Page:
Rice harvesting season in Turkey’s northwest
Wilco van Herpen Hürriyet Daily News
Big knifes are cutting and separating the rice grains from the stems. After drying, the rice is ready to be packed and sent to the consumer.Whenever I go in the direction of Çorum, or even better Osmancık, all my friends ask me to buy 10 or 20 kilos of rice for them. Rice from Osmancık is known by all Turkish people. It has a name, it has a taste, it has an aroma. Whenever a Turk is in a different province they always look for the specialty of the region to buy. Rice in Osmancık, olive oil in the Aegean region, pine tree nuts in Kozak, pistachios in Gaziantep, etc.
In several provinces of Turkey they grow rice, and Turkish rice (especially Osmancık and Baldo rice) is very much loved. Rice needs a special climate and in several places in Turkey you find the kind of weather that is ideal for growing rice. One of those places is Thrace. Near the border of Greece in İpsala, October is rice harvesting season. Five kilometers away from the main road that leads to Greece you find yourself in a rice landscape.
When I think of rice I see the rice plantations of China, India or Indonesia in front of my eyes: beautiful little green basins where the rice is growing, an ox wading through the water while pulling the plough. But what I see here is a vast plane divided by low dikes. Within the dikes rice plants stand side by side in little groups of three-five plants.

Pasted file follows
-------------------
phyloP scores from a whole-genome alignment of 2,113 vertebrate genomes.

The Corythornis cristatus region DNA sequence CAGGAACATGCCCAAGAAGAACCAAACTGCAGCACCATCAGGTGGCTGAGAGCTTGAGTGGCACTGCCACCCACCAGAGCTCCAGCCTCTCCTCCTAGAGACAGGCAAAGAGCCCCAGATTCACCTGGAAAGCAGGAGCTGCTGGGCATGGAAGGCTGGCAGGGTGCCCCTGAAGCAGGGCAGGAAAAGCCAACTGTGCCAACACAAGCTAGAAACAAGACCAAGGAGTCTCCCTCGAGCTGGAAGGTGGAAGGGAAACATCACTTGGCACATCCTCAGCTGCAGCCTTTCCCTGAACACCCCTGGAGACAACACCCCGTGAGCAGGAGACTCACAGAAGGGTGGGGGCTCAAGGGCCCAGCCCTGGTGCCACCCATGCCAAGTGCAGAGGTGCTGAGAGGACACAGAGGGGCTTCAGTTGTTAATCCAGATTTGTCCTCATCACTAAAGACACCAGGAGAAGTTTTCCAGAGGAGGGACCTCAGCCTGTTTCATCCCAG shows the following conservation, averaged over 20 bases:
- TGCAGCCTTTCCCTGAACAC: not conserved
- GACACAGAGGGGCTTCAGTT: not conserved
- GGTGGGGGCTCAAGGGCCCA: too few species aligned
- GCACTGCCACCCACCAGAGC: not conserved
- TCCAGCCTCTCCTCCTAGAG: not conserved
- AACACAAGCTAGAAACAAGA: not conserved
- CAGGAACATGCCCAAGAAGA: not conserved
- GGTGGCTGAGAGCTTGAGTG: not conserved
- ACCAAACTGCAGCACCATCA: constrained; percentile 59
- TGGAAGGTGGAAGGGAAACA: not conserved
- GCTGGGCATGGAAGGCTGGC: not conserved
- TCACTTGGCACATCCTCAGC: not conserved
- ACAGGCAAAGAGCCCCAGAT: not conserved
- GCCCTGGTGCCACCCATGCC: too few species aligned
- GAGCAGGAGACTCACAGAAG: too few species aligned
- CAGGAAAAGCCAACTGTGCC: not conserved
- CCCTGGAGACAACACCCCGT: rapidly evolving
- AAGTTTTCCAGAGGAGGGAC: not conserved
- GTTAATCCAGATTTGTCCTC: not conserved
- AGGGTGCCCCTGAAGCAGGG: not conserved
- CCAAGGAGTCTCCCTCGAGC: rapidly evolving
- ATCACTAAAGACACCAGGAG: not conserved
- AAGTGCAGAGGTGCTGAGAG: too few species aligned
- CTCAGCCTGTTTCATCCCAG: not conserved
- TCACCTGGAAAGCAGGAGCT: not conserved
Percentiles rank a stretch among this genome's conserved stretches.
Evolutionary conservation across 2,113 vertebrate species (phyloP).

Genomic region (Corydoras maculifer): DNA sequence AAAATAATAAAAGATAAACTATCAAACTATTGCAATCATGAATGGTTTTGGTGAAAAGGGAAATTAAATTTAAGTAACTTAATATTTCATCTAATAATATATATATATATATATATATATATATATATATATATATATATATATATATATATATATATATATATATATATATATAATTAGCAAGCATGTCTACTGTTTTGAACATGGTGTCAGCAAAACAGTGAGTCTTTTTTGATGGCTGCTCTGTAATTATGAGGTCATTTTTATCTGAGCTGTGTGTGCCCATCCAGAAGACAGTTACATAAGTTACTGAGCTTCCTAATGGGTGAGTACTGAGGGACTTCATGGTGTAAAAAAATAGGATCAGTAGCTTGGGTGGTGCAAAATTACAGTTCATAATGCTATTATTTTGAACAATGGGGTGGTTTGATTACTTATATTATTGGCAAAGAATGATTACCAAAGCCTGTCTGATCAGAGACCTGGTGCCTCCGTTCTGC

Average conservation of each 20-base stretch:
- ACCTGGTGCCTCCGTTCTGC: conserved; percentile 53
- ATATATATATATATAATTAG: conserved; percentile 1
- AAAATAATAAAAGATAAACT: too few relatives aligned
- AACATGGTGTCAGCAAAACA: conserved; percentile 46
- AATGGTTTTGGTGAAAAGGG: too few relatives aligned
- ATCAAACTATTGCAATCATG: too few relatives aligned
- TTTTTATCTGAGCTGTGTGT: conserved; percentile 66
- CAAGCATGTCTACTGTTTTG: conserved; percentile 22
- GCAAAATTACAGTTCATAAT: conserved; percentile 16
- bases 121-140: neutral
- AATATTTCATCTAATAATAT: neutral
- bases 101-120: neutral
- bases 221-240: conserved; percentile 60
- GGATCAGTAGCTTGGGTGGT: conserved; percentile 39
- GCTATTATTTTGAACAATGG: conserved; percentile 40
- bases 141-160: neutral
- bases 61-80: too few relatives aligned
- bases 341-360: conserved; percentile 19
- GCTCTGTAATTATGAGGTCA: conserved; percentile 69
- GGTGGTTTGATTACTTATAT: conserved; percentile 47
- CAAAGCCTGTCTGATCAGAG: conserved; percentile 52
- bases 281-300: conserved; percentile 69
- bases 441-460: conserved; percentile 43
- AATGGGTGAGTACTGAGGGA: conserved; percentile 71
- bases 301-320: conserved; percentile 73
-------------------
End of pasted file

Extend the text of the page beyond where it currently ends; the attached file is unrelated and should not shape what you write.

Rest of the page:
At several places on the horizon I see smoke slowly curling up. It is as if the Çanakkale War has only just finished and fire plumes are showing where the fighting has been very fierce. These are areas where the rice has been harvested. The remaining stems are too difficult to take out of the soil so the farmer burns them and lets the soil rest for a period of six months.
Most tasty beans in Turkey
This whole area used to be a swamp, nobody wanted to settle here. Over time people changed the area into farmland. Every year the Meriç River flooded the planes and left very fertile soil on the farmland. The farmers started growing beans here, perhaps the most tasty beans in Turkey.
Unfortunately, the profits were not enough and it must have been around 1962 that farmers started to make the first dikes. Until today they have benefited from the work of Mother Nature, with the fertile soil left behind by the Meriç River turning out to be very suitable for rice plantation.
Big combines are slowly moving over the planes. Big knifes are cutting and separating the rice grains from the stems. Slowly, the belly of the combines fills up. Once it is full the combine drives to a tractor with a trailer and it blows the grain into the trailer. Factories are really close to the rice field so it takes the tractor just a couple of minutes to get to the farm, where big machines remove the coat of the rice. Big noisy machines polish the rice until beautiful white rice is directed into the last machine. This might be something interesting for you, but now the rice is being sprayed with a thin layer of oil and then dried again.
The oil gives the rice an attractive shiny look but at the same time - and this is the biggest advantage - the rice still doesn’t get spoiled. After drying, the rice is ready to be packed and sent to the consumer.
When I was walking through the streets of İpsala I saw a woman making mantı (a kind of small ravioli). She sits in front of her house and is filling the little squares of dough with rice. This way of making mantı really interested me. When it was finally ready the woman put two big spoons of mantı and on top of it a chicken leg on my plate. It was gorgeous. The dough of the mantı was “al dente,” the filling perfectly cooked. It was definitely something I want to make for my Turkish family. I wrote down the recipe, and left.